Editor’s note: Doug Hennes, vice president for university and government relations, submitted a guest column to The Scroll. Back in the mid-1980s, I was sitting around the St. Paul Pioneer Press newsroom one evening talking baseball with veteran sportswriter Mike Augustin, and I mentioned in passing that Cretin High School had won another state high [...]
As a family studies scholar, I am usually quite particular about the use of the word “family.” I sit up and take note when the word is applied, sung, touted, disregarded, defined or bantered about. Are we advancing stereotypes? Are we being inclusive? Are we able to fully comprehend the emotions and connotations of this [...]
Jim Shoop, a former newspaper colleague and fishing buddy, and I were at breakfast the other day, sipping coffee and eating a heart-healthy bagel with low-fat cream cheese. We talked about whether our shrinking retirement annuities would last as long as we will. The only thing scarier, we agreed, is to be a graduating college [...]
Recently, I walked over to inspect the Anderson Parking Facility. It’s probably the most attractive parking ramp in St. Paul. If there were a beauty contest for parking ramps, believe me, no one would be saying ours has a great personality. When Lee Anderson so generously donated the money for the ramp (as well as [...]
He wasn’t just blowing cigar smoke when Sir Winston Churchill declared Uganda to be the “Pearl of Africa.” It is truly one of the lushest and most beautiful countries I’ve ever seen (and I am not saying this because it ranks third – after India and the People’s Republic of China – in the numbers [...]
While listening to the radio, a frantic housewife called her elderly husband’s cell phone. She knew his regular route. When he answered from his car, the wife, with fear in her voice, told him that one person was driving the wrong way down Interstate 94. “Oh, Herman, be careful.” He responded, “One! There are hundreds [...]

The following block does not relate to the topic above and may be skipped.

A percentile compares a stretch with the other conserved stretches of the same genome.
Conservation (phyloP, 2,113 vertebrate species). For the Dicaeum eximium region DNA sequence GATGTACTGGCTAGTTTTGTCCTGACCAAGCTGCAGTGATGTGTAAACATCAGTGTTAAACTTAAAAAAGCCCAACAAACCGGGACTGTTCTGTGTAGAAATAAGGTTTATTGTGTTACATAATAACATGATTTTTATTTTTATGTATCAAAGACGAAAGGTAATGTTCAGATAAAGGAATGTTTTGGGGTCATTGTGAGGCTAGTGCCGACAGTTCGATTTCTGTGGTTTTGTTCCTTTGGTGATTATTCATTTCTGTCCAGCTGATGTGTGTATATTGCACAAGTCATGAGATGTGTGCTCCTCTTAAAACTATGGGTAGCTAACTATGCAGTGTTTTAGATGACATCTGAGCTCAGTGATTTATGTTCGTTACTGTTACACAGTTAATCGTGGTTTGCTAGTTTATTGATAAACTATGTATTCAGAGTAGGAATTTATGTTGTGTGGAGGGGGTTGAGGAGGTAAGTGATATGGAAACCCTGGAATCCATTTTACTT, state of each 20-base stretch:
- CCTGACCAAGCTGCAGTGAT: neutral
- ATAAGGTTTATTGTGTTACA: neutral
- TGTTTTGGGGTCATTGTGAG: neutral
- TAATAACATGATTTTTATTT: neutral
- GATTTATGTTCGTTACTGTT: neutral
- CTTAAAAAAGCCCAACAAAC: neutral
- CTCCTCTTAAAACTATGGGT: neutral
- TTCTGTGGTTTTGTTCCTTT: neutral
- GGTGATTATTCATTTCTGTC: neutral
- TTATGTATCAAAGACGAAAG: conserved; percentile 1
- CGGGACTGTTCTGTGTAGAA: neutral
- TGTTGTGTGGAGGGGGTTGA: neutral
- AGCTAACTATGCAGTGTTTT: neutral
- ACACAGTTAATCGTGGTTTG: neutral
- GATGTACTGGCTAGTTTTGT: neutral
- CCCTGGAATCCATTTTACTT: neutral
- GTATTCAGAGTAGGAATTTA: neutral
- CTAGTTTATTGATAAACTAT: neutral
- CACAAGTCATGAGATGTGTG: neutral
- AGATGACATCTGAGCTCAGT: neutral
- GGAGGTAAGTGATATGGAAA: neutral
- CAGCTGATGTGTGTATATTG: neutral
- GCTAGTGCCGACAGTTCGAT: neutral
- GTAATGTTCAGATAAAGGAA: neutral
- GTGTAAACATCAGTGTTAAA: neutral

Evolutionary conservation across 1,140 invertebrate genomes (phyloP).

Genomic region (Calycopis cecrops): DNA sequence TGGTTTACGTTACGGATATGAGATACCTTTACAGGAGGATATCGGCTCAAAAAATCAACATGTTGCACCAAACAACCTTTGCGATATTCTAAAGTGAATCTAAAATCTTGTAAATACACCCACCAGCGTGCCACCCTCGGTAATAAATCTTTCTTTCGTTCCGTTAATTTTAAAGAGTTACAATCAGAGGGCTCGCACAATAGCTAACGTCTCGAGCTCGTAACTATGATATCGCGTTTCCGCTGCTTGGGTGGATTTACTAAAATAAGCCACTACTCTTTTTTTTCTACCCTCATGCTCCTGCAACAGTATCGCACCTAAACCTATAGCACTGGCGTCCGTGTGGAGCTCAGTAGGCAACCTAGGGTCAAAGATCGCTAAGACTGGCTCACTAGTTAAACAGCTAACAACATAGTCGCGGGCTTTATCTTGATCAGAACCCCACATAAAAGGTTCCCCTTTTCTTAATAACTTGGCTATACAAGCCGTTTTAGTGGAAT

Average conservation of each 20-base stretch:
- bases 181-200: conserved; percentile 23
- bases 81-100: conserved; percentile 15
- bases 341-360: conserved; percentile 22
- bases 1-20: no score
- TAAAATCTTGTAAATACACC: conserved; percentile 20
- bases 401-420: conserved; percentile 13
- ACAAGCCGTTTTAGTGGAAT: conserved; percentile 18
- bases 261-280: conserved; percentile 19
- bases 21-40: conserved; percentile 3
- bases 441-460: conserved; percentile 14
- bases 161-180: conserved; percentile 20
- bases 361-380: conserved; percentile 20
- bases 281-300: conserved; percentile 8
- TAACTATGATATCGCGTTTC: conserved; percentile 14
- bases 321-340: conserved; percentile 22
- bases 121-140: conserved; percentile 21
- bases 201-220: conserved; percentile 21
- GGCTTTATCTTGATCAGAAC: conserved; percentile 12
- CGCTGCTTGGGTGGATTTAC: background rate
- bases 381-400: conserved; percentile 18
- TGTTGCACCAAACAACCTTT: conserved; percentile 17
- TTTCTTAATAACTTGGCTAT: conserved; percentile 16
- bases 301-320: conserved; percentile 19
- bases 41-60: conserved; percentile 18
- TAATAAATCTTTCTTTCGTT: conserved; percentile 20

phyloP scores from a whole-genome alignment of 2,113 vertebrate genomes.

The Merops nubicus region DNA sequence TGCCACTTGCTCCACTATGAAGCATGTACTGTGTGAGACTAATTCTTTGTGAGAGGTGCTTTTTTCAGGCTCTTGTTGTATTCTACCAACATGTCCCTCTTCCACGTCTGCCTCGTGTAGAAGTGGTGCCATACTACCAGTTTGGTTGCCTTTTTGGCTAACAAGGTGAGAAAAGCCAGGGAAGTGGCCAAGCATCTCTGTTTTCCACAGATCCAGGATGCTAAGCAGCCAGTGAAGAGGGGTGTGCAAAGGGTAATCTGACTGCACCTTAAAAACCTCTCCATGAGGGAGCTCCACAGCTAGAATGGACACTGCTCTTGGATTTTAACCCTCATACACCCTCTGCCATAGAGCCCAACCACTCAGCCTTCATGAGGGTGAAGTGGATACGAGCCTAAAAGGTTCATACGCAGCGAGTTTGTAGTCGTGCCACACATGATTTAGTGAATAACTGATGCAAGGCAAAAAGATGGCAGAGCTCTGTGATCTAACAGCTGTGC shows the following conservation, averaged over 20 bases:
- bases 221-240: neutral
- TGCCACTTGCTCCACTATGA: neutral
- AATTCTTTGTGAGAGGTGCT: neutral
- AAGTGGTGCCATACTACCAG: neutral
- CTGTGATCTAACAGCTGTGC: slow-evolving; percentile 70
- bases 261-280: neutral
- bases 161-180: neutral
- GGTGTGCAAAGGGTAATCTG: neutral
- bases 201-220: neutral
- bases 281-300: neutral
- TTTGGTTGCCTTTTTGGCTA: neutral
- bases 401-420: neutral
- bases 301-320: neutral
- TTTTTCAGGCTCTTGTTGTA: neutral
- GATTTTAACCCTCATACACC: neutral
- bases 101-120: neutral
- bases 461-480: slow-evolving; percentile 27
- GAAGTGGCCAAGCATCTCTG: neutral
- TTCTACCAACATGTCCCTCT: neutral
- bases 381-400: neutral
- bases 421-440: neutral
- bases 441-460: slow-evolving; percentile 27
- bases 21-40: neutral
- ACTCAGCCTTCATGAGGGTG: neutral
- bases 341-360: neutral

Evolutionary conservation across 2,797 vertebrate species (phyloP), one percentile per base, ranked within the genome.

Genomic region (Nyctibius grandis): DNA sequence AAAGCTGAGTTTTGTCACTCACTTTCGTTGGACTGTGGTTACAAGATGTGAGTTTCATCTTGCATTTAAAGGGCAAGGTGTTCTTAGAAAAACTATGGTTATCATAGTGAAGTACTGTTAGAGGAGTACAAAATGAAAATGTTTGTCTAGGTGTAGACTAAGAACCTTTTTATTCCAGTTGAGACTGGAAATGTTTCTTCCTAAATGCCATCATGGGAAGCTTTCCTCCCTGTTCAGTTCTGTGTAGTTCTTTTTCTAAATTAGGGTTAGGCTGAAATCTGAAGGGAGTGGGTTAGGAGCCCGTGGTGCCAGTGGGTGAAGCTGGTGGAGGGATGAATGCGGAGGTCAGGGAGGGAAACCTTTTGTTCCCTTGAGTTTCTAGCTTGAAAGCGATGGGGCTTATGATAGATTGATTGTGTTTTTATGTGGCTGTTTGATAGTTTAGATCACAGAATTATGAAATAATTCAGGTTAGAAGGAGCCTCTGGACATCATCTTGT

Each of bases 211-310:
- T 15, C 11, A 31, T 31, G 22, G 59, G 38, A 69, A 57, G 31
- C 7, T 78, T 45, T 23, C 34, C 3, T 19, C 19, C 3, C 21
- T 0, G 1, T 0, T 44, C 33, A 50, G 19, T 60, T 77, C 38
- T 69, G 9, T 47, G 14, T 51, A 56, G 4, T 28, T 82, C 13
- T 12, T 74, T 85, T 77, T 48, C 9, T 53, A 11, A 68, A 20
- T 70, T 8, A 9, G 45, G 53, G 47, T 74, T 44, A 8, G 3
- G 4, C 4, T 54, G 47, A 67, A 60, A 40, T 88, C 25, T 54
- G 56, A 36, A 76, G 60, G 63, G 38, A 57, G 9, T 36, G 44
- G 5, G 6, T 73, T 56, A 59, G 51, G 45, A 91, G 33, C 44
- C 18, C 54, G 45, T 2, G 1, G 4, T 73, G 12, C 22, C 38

Editor’s note: Jim Rogers, director of the Center for Irish Studies at St. Thomas, submitted this guest column to The Scroll. Not that long ago, I wore black on March 17. Not that long ago, I was very arch about all the parading. I used to look down my nose at all the four-leaf clovers, [...]
How do I know when spring is nearing? It’s March Madness time! During the long, cold winters living in North Dakota and Minnesota, basketball carried me through! From my old playing days at the University of North Dakota, practice, weights and games made the seemingly long winter season go by fast. It’s hard to believe [...]
Go to enough award ceremonies and you can get pretty blasé about the awards and the people who get them. I have a good reason to be jaundiced, given my background in broadcast news, where the local Emmys have an award category for everything but cleanliness of the newsroom. That’s why St. Thomas Day (March [...]
If someone asked you to develop a six-word statement of your identity – a half-dozen words capturing your entire life story – what would those six words be? Six words: No more, no less. Inspired by bestselling book “Not Quite What I Was Planning,” (which, by the way, was inspired by Ernest Hemingway’s famous tale [...]
Editor’s note: Dr. Kevin Sauter, professor of communications and journalism, submitted a guest column to The Scroll. MUMBAI, India – It added a different level of interest and intensity to be sitting in the middle row of a theater filled with Indians, in the middle of the city of Mumbai, on the second day after [...]
Who are you, anyway? Some of us have well-defined roles in our professional lives. Some of us overlap categories. In any case, we define ourselves at work in many ways. Sometimes our sense of self is so complicated we have trouble with a simple name and role introduction. When I introduce myself these days, I [...]